Realizing how interesting [murder] was, Pam North felt a little worried about herself. Probably, when you came down to it, it wasn't good for you to be so interested in murders. "Habit-forming," Pam thought. You started out able to take a murder or leave it alone--never dreaming of taking it, really. And one murder led to another, and it became--well, a sort of a game. And it should never be a game; not really a game. (p. 52)

Weigand told him that it was unfortunate. "Murder usually is," Weigand said. "Inconveniences a lot of people. Friends, relatives, business associates, the police. To say nothing of the corpse. You have something to tell me?" (p. 60)

"That was the chief thing about Sproul, come to think of it," he said slowly. "He managed to make almost everybody he met feel, in the end, a little ridiculous. Even me--in the old days, of course. It was--a knack he had. And enjoyed. Yes--enjoyed it very much." (Y. Charles Burden; p. 66)

I am not feeling at all the way I should expect myself to feel. I ought to be stirred up and excited, because of Sproul's murder, and I am merely tired, and rather sleepy and--yes, relaxed....Which merely proved that a man's nerves were shamefully egocentric and that they didn't, really, care at all what happened to other people. (Jerry North's thoughts; p. 108)

He realized that he was holding back; that he had been sure it was murder ever since things had gone bump in the night. But there are some things about lieutenants that inspectors should never learn. (p.122)

This didn't, Weigand thought, looking out the window at the streaming rain, look like being a quick one. There was a good deal, come down to it, to be said for the family murder, with suspects conveniently cooped together. Or, if you were to have murder, for any circumstances similarly constricting. (p.125)

Heinrich was a bona-fide enemy agent, like you read about. About Grade C, but genuine. The F.B.I. followed him about and snaffled  off people he spoke to. Heinrich was being very useful, but not to the Reich. The F.B.I. was enjoying Heinrich very much. (p. 164)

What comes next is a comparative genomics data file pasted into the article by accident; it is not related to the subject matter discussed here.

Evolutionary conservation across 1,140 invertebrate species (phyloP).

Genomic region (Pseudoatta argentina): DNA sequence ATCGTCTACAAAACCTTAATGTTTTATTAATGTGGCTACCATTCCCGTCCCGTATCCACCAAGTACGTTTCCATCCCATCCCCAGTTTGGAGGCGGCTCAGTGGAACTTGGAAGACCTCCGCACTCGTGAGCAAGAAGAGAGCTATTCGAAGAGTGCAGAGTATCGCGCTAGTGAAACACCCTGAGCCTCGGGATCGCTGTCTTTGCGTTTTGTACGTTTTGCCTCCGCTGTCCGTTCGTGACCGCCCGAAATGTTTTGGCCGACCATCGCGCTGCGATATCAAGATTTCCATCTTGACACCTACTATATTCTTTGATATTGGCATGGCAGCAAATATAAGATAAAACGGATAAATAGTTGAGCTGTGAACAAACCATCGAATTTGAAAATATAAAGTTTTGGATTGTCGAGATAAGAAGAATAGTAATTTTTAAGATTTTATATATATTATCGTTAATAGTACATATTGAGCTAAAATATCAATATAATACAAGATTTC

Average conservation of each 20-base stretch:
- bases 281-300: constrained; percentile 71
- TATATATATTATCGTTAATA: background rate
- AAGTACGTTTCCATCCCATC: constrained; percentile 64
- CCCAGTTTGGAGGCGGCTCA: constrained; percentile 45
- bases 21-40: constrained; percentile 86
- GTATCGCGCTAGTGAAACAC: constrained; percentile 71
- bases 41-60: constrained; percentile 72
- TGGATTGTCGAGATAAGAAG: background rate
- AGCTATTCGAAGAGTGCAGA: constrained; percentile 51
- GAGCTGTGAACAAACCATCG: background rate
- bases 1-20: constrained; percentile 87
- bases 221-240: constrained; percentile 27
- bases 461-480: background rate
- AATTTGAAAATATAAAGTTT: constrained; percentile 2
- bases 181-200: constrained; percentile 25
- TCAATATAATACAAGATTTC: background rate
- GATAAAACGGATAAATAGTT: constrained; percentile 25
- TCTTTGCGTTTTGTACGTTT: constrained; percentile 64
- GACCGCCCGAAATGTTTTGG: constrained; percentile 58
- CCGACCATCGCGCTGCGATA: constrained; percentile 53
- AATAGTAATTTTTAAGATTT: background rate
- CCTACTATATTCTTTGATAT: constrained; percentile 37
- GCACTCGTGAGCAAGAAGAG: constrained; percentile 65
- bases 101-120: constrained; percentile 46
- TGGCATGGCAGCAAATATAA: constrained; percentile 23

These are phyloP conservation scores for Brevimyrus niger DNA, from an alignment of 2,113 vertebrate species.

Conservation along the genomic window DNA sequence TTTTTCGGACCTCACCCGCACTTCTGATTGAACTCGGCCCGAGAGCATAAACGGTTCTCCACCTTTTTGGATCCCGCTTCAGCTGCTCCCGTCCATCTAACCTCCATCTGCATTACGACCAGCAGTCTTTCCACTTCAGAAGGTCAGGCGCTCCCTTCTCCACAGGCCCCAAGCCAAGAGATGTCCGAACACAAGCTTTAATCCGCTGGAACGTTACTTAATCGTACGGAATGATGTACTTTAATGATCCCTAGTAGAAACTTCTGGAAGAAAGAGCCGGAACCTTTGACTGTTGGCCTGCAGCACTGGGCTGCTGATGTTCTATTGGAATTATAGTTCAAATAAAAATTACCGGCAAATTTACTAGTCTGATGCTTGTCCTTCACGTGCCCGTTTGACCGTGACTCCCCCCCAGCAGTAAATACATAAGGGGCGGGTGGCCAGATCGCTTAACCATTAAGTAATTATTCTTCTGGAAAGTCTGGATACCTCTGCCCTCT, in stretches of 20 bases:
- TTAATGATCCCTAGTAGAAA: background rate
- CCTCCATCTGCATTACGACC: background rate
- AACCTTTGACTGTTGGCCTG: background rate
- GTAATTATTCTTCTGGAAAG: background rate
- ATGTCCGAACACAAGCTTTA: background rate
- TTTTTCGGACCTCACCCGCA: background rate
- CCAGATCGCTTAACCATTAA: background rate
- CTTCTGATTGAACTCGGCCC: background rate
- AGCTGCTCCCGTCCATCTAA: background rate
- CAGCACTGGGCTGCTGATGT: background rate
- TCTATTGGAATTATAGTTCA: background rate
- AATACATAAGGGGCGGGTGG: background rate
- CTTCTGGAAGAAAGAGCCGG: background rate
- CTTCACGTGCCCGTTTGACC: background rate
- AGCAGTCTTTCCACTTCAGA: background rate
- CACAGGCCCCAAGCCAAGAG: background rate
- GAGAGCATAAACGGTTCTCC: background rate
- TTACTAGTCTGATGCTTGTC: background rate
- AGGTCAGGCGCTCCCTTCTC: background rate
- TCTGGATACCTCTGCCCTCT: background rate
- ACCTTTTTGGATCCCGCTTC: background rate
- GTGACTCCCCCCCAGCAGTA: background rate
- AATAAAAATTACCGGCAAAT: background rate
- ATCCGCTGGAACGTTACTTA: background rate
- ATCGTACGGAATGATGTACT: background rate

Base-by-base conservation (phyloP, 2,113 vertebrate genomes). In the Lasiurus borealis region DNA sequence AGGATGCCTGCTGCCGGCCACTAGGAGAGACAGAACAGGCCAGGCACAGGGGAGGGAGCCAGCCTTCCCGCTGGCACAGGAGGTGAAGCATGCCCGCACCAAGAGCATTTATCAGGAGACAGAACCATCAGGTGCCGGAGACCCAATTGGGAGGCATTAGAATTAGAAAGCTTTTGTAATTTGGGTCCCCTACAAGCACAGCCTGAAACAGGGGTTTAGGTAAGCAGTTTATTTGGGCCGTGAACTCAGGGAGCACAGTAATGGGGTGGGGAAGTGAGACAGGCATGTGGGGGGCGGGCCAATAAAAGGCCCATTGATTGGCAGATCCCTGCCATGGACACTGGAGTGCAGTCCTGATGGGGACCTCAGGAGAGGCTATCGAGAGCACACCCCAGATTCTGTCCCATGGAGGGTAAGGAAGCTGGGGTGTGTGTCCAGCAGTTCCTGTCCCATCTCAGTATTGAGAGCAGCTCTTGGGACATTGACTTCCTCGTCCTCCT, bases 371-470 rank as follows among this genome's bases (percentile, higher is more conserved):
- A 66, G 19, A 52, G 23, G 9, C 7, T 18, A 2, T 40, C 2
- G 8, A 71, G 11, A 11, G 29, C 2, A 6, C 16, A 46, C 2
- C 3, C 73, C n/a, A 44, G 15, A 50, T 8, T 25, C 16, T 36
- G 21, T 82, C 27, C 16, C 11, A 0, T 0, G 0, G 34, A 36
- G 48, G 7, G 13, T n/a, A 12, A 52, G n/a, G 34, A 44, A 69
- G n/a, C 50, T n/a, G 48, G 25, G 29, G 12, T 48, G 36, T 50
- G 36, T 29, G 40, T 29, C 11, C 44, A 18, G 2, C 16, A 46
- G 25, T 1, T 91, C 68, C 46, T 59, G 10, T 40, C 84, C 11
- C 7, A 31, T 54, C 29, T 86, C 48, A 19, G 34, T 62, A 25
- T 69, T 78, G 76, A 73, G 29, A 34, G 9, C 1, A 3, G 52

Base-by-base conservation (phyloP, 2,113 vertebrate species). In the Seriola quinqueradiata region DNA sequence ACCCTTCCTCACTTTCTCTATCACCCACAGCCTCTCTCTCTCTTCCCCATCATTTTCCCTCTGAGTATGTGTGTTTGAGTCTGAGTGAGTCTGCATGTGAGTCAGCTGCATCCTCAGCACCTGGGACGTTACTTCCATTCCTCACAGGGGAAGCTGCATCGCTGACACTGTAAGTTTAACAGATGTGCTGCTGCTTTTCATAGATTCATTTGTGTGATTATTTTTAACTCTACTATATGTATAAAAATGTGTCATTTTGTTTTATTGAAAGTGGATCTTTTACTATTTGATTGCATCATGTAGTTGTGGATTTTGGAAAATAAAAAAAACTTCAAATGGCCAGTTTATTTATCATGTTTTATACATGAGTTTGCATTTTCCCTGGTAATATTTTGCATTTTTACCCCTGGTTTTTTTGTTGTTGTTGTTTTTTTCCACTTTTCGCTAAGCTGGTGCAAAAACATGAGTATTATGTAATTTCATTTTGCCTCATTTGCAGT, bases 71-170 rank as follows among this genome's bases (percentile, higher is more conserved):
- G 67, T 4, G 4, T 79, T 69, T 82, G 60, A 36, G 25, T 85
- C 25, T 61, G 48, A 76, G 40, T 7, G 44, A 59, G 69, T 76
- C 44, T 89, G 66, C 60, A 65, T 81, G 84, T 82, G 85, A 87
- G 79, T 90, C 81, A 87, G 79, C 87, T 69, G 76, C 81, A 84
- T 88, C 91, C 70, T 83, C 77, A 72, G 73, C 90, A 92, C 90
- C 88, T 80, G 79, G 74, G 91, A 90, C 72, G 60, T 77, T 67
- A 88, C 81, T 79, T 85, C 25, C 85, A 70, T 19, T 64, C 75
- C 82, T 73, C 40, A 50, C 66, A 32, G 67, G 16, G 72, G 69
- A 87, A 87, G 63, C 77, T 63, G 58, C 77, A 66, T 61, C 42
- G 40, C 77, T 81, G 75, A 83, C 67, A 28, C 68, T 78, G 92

"They [marines] indicated that we were taking rather a risk, leaving nieces about. One of them was very serious. He said--well, he said: 'I don't know whether you know sir, but there are some men who wouldn't understand. Sailors, you know.'" (Jerry--who had been a sailor in the previous war; p.166)

No motive was certain. They didn't have enough; it was not a simple, comfortable murder for money or safety or, so far as they could guess, hatred. But it might be any of these. (p. 169)

But if it were Newark,, now--there had been time enough to get to Newark by tube train and to meet the train which was bringing Mr. Demming. A murderer would have to move briskly, but murderers must expect to make some sacrifices. (p. 203)

He, Weigand, had only to sit, and look at papers, and think. He found the prospect uninviting. Now, he decided, would be a fine time for a hunch. He made himself receptive to hunches. No hunch came. (p. 209)

"How do you feel when you're not feeling well?" Mrs. North repeated. "Surely that's clear enough."
"It sounds all right," Bill Weigand admitted. "Words and everything; even a verb. But it doesn't mean anything. When I don't feel well I just don't feel well." (p. 220)

"Men arrange their own murders," he said. "By being what they are, doing the things they do, meeting the people they meet." (Weigand; p. 230)

Last lines: Beth and Margie both looked radiant as they came in. They both had sailors.
"Those girls," Pam said, "are unfair to the army. They ought to be--they ought to be picketed."
Deaths = 2 (one poisoned; one smothered)